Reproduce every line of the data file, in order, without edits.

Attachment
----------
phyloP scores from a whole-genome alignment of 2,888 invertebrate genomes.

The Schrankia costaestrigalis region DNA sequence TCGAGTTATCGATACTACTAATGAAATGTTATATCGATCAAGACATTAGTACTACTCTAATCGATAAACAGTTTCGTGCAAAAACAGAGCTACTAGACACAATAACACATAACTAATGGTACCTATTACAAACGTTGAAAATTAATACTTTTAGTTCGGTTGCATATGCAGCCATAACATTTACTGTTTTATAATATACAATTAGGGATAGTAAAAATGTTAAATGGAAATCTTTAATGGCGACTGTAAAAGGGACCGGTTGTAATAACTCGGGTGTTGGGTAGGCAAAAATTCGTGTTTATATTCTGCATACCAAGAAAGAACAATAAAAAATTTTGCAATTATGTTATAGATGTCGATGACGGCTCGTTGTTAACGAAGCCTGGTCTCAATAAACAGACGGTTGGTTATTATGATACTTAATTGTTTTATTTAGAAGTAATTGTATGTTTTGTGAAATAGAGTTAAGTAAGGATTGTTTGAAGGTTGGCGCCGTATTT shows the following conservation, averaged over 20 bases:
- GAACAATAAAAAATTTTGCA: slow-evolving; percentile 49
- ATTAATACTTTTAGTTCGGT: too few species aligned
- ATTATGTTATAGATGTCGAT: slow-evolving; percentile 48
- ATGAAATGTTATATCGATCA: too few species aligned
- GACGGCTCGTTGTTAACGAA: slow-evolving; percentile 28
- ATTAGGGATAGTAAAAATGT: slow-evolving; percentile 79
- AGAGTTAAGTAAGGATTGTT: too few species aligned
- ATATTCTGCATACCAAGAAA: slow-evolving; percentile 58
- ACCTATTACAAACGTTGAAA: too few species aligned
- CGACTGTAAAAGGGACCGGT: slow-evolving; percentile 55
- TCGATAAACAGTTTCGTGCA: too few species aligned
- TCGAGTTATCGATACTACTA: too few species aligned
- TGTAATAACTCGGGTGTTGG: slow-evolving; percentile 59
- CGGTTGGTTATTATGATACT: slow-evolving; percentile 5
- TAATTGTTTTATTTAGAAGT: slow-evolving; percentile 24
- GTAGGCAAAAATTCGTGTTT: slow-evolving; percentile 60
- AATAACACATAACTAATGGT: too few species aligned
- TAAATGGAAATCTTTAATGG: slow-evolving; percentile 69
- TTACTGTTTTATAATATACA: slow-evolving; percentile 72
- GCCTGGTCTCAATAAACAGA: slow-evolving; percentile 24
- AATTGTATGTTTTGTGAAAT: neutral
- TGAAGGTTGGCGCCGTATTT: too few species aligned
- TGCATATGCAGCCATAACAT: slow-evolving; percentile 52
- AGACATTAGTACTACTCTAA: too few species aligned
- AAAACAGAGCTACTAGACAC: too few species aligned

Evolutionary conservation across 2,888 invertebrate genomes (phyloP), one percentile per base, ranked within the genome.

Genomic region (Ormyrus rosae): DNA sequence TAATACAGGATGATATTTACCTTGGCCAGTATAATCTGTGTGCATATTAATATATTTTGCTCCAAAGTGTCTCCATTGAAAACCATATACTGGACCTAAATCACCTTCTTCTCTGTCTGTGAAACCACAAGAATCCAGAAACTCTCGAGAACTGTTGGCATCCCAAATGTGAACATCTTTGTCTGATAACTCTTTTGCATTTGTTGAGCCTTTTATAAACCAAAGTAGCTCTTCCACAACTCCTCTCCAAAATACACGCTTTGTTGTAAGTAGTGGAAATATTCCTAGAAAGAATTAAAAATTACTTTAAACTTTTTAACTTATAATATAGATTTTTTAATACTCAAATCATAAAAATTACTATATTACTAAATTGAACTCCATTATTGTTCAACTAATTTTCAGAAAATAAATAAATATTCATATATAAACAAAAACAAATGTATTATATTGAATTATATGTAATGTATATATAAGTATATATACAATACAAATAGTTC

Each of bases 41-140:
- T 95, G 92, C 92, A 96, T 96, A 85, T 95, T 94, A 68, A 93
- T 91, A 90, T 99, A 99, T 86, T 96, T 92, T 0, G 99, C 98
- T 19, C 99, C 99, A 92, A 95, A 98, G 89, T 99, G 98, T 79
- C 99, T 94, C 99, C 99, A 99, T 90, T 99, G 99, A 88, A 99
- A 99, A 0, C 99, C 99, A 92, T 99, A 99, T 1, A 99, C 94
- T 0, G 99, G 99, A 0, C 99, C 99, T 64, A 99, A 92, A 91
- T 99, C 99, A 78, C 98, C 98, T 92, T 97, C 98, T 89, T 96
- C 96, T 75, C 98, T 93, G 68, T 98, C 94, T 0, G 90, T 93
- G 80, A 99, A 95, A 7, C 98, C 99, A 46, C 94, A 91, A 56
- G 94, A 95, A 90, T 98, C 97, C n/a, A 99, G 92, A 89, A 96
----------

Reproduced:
phyloP scores from a whole-genome alignment of 2,888 invertebrate genomes.

The Schrankia costaestrigalis region DNA sequence TCGAGTTATCGATACTACTAATGAAATGTTATATCGATCAAGACATTAGTACTACTCTAATCGATAAACAGTTTCGTGCAAAAACAGAGCTACTAGACACAATAACACATAACTAATGGTACCTATTACAAACGTTGAAAATTAATACTTTTAGTTCGGTTGCATATGCAGCCATAACATTTACTGTTTTATAATATACAATTAGGGATAGTAAAAATGTTAAATGGAAATCTTTAATGGCGACTGTAAAAGGGACCGGTTGTAATAACTCGGGTGTTGGGTAGGCAAAAATTCGTGTTTATATTCTGCATACCAAGAAAGAACAATAAAAAATTTTGCAATTATGTTATAGATGTCGATGACGGCTCGTTGTTAACGAAGCCTGGTCTCAATAAACAGACGGTTGGTTATTATGATACTTAATTGTTTTATTTAGAAGTAATTGTATGTTTTGTGAAATAGAGTTAAGTAAGGATTGTTTGAAGGTTGGCGCCGTATTT shows the following conservation, averaged over 20 bases:
- GAACAATAAAAAATTTTGCA: slow-evolving; percentile 49
- ATTAATACTTTTAGTTCGGT: too few species aligned
- ATTATGTTATAGATGTCGAT: slow-evolving; percentile 48
- ATGAAATGTTATATCGATCA: too few species aligned
- GACGGCTCGTTGTTAACGAA: slow-evolving; percentile 28
- ATTAGGGATAGTAAAAATGT: slow-evolving; percentile 79
- AGAGTTAAGTAAGGATTGTT: too few species aligned
- ATATTCTGCATACCAAGAAA: slow-evolving; percentile 58
- ACCTATTACAAACGTTGAAA: too few species aligned
- CGACTGTAAAAGGGACCGGT: slow-evolving; percentile 55
- TCGATAAACAGTTTCGTGCA: too few species aligned
- TCGAGTTATCGATACTACTA: too few species aligned
- TGTAATAACTCGGGTGTTGG: slow-evolving; percentile 59
- CGGTTGGTTATTATGATACT: slow-evolving; percentile 5
- TAATTGTTTTATTTAGAAGT: slow-evolving; percentile 24
- GTAGGCAAAAATTCGTGTTT: slow-evolving; percentile 60
- AATAACACATAACTAATGGT: too few species aligned
- TAAATGGAAATCTTTAATGG: slow-evolving; percentile 69
- TTACTGTTTTATAATATACA: slow-evolving; percentile 72
- GCCTGGTCTCAATAAACAGA: slow-evolving; percentile 24
- AATTGTATGTTTTGTGAAAT: neutral
- TGAAGGTTGGCGCCGTATTT: too few species aligned
- TGCATATGCAGCCATAACAT: slow-evolving; percentile 52
- AGACATTAGTACTACTCTAA: too few species aligned
- AAAACAGAGCTACTAGACAC: too few species aligned

Evolutionary conservation across 2,888 invertebrate genomes (phyloP), one percentile per base, ranked within the genome.

Genomic region (Ormyrus rosae): DNA sequence TAATACAGGATGATATTTACCTTGGCCAGTATAATCTGTGTGCATATTAATATATTTTGCTCCAAAGTGTCTCCATTGAAAACCATATACTGGACCTAAATCACCTTCTTCTCTGTCTGTGAAACCACAAGAATCCAGAAACTCTCGAGAACTGTTGGCATCCCAAATGTGAACATCTTTGTCTGATAACTCTTTTGCATTTGTTGAGCCTTTTATAAACCAAAGTAGCTCTTCCACAACTCCTCTCCAAAATACACGCTTTGTTGTAAGTAGTGGAAATATTCCTAGAAAGAATTAAAAATTACTTTAAACTTTTTAACTTATAATATAGATTTTTTAATACTCAAATCATAAAAATTACTATATTACTAAATTGAACTCCATTATTGTTCAACTAATTTTCAGAAAATAAATAAATATTCATATATAAACAAAAACAAATGTATTATATTGAATTATATGTAATGTATATATAAGTATATATACAATACAAATAGTTC

Each of bases 41-140:
- T 95, G 92, C 92, A 96, T 96, A 85, T 95, T 94, A 68, A 93
- T 91, A 90, T 99, A 99, T 86, T 96, T 92, T 0, G 99, C 98
- T 19, C 99, C 99, A 92, A 95, A 98, G 89, T 99, G 98, T 79
- C 99, T 94, C 99, C 99, A 99, T 90, T 99, G 99, A 88, A 99
- A 99, A 0, C 99, C 99, A 92, T 99, A 99, T 1, A 99, C 94
- T 0, G 99, G 99, A 0, C 99, C 99, T 64, A 99, A 92, A 91
- T 99, C 99, A 78, C 98, C 98, T 92, T 97, C 98, T 89, T 96
- C 96, T 75, C 98, T 93, G 68, T 98, C 94, T 0, G 90, T 93
- G 80, A 99, A 95, A 7, C 98, C 99, A 46, C 94, A 91, A 56
- G 94, A 95, A 90, T 98, C 97, C n/a, A 99, G 92, A 89, A 96